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Widow Maker

''A Widow for One Year'' -- John Irving's new book scales the charts

''Be careful driving home,'' the novelist warns. ''the deer come out of nowhere. Hit one and it'll slide up your hood and straight through your windshield. Kill you instantly.''

It's been 20 years since Garp, and the world according to John Irving is still one big accident waiting to happen. Even in the elysian weald of Vermont, where the 56-year-old author has built his secluded hilltop home, the notorious undertoad is alive and hopping. In fact, tragedy and calamity — as much a part of Irving's oeuvre as neurotic bears, sensitive wrestlers, and transsexual tight ends — loom larger than ever in his critically lauded new novel, A Widow for One Year, a bittersweet tale about unhappy families, luckless love lives, and sudden, unspeakable disasters — including a plot-turning car crash even more chilling than Garp's memorable fender bender. ''Comparisons are going to be inevitable,'' Irving says, his accent as rich and plummy as New England roadside preserves. ''This book is more like The World According to Garp than any other I've written. Only it's a lot darker.''

Garp, of course, was the 1978 blowout best-seller that turned Irving — then a full-time college wrestling coach with three little-known novels on his resume — into a publishing heavyweight. That quirky, poignant parable, full of random violence, feminist fanatics, and wrenching parental paranoia, sold more than 10 million copies, inspiring a worldwide network of Garp fan clubs, a Robin Williams movie, and even a brief fashion craze (Irving still has his ''I Believe in Garp'' T-shirt). It also made him rich enough to build his dream house — an enormous, eccentric, cedar-shingled structure complete with its own rubber-padded wrestling room — and transformed the writer into the biggest literary sex symbol since Byron (that skimpy wrestling singlet he wore in promos for Vanity Fair didn't hurt).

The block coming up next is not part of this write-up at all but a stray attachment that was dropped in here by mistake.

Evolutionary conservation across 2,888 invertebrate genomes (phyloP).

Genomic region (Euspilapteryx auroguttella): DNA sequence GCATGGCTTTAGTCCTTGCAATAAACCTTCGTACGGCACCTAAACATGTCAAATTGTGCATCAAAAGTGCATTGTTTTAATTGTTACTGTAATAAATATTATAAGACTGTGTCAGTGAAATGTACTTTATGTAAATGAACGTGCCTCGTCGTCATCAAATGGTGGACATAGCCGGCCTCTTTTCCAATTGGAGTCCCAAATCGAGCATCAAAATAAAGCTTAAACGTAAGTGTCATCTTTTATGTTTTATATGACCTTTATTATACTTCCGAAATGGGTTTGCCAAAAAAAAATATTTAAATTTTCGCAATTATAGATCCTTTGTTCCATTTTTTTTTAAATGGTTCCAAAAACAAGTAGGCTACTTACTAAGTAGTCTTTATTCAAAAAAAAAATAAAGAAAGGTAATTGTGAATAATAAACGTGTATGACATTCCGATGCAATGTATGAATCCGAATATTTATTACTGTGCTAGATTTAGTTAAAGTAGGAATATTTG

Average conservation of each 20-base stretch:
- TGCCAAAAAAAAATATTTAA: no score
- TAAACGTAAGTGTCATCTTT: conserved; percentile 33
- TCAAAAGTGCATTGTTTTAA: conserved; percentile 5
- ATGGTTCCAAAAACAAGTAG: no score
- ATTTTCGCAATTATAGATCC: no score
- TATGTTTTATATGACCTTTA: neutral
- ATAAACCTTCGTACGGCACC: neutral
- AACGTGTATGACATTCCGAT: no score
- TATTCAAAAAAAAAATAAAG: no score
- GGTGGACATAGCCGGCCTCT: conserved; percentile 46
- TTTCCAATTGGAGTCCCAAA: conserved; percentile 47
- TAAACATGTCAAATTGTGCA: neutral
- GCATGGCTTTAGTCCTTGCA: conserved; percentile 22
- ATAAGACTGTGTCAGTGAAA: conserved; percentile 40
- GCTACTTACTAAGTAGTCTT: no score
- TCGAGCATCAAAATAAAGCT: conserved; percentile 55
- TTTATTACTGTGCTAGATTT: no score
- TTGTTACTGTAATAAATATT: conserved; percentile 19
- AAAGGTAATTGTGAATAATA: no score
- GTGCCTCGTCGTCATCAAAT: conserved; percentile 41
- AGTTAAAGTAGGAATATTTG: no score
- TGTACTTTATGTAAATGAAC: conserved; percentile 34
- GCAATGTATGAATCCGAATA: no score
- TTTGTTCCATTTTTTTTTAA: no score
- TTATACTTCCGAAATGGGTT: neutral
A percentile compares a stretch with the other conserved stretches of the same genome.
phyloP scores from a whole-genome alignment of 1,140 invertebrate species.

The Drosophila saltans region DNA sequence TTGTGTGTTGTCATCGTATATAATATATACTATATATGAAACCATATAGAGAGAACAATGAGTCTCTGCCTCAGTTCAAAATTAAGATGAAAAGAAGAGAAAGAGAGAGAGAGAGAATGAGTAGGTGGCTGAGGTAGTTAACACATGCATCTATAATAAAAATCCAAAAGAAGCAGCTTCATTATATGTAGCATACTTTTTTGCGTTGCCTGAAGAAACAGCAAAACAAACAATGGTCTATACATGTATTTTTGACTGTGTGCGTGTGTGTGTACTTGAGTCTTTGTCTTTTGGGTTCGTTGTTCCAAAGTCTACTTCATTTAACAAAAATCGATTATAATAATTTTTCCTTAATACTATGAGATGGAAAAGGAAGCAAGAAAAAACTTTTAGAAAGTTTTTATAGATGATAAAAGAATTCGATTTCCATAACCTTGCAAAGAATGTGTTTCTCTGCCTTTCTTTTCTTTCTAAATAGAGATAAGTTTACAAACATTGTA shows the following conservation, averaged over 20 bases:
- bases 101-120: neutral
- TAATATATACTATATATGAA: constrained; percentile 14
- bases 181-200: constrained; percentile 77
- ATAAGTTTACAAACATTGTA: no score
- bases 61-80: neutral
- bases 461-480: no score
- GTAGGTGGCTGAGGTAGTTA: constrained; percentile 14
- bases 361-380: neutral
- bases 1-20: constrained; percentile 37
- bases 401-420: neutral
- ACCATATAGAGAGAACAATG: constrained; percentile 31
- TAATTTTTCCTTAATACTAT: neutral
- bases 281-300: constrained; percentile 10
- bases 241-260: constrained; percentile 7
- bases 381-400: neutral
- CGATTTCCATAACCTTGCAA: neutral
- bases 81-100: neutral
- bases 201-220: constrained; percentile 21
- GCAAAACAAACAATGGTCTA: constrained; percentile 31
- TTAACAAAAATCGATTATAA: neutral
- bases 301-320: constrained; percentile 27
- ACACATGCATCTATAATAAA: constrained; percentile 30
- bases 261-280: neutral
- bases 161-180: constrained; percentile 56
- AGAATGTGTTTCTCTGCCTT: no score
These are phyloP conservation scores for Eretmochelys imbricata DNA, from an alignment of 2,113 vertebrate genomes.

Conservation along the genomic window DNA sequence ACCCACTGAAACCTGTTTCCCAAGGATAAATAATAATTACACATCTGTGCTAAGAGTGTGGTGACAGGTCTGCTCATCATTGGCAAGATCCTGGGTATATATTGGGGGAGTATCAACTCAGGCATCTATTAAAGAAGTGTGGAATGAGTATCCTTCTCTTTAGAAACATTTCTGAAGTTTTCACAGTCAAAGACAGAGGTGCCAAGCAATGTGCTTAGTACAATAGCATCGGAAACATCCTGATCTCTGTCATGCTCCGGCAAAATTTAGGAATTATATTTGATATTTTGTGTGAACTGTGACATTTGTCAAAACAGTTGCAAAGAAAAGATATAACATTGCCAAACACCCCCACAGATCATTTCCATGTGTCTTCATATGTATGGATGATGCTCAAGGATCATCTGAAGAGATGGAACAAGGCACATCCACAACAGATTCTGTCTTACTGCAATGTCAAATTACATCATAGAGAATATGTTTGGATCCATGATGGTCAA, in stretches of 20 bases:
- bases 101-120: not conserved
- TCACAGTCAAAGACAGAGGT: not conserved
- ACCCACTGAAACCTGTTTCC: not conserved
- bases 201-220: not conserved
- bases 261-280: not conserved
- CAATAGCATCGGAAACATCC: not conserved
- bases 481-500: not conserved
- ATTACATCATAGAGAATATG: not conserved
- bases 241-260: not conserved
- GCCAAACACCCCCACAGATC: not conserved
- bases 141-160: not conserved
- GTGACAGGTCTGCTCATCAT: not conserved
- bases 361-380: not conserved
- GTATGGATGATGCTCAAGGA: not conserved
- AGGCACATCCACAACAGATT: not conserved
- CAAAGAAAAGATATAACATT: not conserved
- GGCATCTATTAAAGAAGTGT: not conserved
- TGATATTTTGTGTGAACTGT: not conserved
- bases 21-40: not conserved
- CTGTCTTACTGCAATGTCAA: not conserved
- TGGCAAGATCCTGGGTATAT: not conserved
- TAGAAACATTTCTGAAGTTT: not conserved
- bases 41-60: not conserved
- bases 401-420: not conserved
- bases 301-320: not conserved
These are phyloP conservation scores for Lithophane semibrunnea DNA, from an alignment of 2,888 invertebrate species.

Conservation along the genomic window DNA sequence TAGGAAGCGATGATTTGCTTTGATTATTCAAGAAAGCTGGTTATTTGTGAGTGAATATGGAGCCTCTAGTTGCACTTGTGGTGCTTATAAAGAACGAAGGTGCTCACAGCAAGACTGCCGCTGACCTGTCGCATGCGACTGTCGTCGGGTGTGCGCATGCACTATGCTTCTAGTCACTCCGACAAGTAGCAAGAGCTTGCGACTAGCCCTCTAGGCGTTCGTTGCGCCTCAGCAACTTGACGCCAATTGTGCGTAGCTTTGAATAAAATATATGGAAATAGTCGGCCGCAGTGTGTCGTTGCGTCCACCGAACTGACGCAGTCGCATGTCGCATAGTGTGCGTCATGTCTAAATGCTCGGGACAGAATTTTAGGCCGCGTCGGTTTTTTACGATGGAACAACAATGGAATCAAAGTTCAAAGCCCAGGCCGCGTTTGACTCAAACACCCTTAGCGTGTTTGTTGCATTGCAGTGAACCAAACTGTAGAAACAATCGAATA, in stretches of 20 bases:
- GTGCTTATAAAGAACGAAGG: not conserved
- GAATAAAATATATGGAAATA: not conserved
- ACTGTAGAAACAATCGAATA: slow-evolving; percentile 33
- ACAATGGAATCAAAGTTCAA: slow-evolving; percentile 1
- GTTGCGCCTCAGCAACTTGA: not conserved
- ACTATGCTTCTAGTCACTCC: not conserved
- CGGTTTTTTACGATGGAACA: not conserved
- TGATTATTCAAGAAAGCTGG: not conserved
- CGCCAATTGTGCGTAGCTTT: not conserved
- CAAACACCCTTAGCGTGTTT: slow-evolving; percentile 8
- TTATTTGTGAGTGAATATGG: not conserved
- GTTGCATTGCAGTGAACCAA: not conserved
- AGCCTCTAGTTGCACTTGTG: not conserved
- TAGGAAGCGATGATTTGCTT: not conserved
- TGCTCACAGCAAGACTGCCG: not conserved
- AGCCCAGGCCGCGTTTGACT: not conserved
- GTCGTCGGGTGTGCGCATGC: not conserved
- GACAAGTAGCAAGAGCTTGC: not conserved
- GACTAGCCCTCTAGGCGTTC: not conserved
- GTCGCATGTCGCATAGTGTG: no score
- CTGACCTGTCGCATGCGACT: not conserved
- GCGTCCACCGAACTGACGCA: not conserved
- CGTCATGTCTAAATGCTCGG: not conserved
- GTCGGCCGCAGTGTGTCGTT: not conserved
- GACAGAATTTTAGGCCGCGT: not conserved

''No. Wrong. Not true,'' Irving bristles at the myth of his sexpot mystique. ''Fame is just someone else's perception of you. I mean, look where I live. Nobody here knows who the f--- I am. If I go to a restaurant in New York, maybe I'll see somebody looking at me. But half the time they think I'm an old ballplayer. They're like, 'Is that Bucky Dent?'

''I work eight or nine hours a day, seven days a week,'' he goes on. ''I travel as little as possible. I have a couple of grown children out West [Colin, 33, and Brendan, 28, both from his first marriage]. And my wife [literary agent Janet Turnbull, 44, with whom he has a third son, 6-year-old Everett] has a business in Toronto, so we go there sometimes. But that's it. That's what I do. I don't have a closet full of tuxedos.''

His wife backs up his story. ''The unique thing about John is that every day is exactly the same,'' she says. ''You can count on it. He gets up, has breakfast, goes into his office until 5 o'clock, works out in his gym, eats dinner, goes back to his office. His day is very regular. Fortunately, my life is crazy, so it works out nicely.''

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